When I was 12 she was just 15.
We were very close indeed, more like brother and sister than Aunt and Nephew .
We even 'palled' up with each other for a while, going to the cinema and such .I was the nephew nearest to her age .
Then Suddenly she disappeared!! Simply vanished off the face of the earth.
I could'nt find a trace of her. .No matter who I spoke to regarding her whereabouts ,I always got th same answer, 'you are too young to know and anyway it is a family matter'.
It was actually 16 years later, after my granny died that the story came out .
She had committed the worst of all sins at that time, SHE HAD GOTTEN HERSELF PREGNANT! And to an American sailor at that.For this she was dispatched away to 'The Black Isle' situated far, far away in the Western Highlands of Scotland .
Even at my granny's funeral ,my Auntie Rosie was not allowed to be present .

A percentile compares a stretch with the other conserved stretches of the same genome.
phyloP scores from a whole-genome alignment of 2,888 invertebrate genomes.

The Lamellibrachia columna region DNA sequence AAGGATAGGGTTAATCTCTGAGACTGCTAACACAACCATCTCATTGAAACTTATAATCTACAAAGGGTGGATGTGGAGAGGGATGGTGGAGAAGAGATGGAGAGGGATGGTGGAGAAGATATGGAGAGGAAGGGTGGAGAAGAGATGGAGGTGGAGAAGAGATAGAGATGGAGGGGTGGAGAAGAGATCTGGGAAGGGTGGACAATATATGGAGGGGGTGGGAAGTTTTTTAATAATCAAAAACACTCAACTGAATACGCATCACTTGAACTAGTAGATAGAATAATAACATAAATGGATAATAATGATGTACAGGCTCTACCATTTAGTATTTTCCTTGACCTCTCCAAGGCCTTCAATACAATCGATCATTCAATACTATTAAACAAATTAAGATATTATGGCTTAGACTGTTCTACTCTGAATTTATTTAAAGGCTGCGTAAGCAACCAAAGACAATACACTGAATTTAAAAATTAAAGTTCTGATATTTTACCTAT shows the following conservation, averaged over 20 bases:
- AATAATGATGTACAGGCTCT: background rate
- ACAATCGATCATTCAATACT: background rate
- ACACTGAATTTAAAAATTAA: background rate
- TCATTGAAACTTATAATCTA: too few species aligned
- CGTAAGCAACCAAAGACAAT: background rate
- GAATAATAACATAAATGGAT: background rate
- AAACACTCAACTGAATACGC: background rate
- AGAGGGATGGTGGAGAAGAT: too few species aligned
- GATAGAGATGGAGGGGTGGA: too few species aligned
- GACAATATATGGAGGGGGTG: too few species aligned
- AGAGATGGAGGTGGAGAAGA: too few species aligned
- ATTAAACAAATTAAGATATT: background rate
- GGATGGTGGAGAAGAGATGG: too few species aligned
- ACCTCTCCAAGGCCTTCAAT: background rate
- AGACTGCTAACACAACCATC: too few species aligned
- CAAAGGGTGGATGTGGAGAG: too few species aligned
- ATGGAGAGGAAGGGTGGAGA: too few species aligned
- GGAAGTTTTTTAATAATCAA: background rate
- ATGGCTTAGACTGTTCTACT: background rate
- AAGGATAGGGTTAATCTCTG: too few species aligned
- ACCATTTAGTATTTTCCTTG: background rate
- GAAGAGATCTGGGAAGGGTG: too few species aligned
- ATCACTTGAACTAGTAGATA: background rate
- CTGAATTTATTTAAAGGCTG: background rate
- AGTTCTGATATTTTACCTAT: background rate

Therefore I have a cousin who's name I dont even know.
All I know is that she had a boy who will now be aged 56 and I have never met him .
As for my Auntie Rosie . I never did see her again .it may well be she is still alive and well ,but where? I have no idea .
One of the conequences of war I suppose.
Tommy Mac


World War 11

Post 6

Tommy Mac

Also ,at the mouth of every close they built what were known as 'baffle walls' .
They could not have named then better .
They were simply blocks of corrugated sheeting built about 7 feet high then filled with bricks and sand .
They were supposed to protect from the effects of a blast entering the close .

What they did'nt take into account was that they were an awful hazard in the black-out. People walking into them especially they had had a few drinks .Children running straight out of the closes right into these 'baffle walls '.
There were more people hurt from these structures than were ever hurt by bombing.
What with the black-out and all, it was impossible to see them until it was too late.Then BANG! another broken bone. One of the More disastrous devices ever though up by Defence Boffins.
Tommy Mac


World War 11

Post 7

Barneys Bucksaws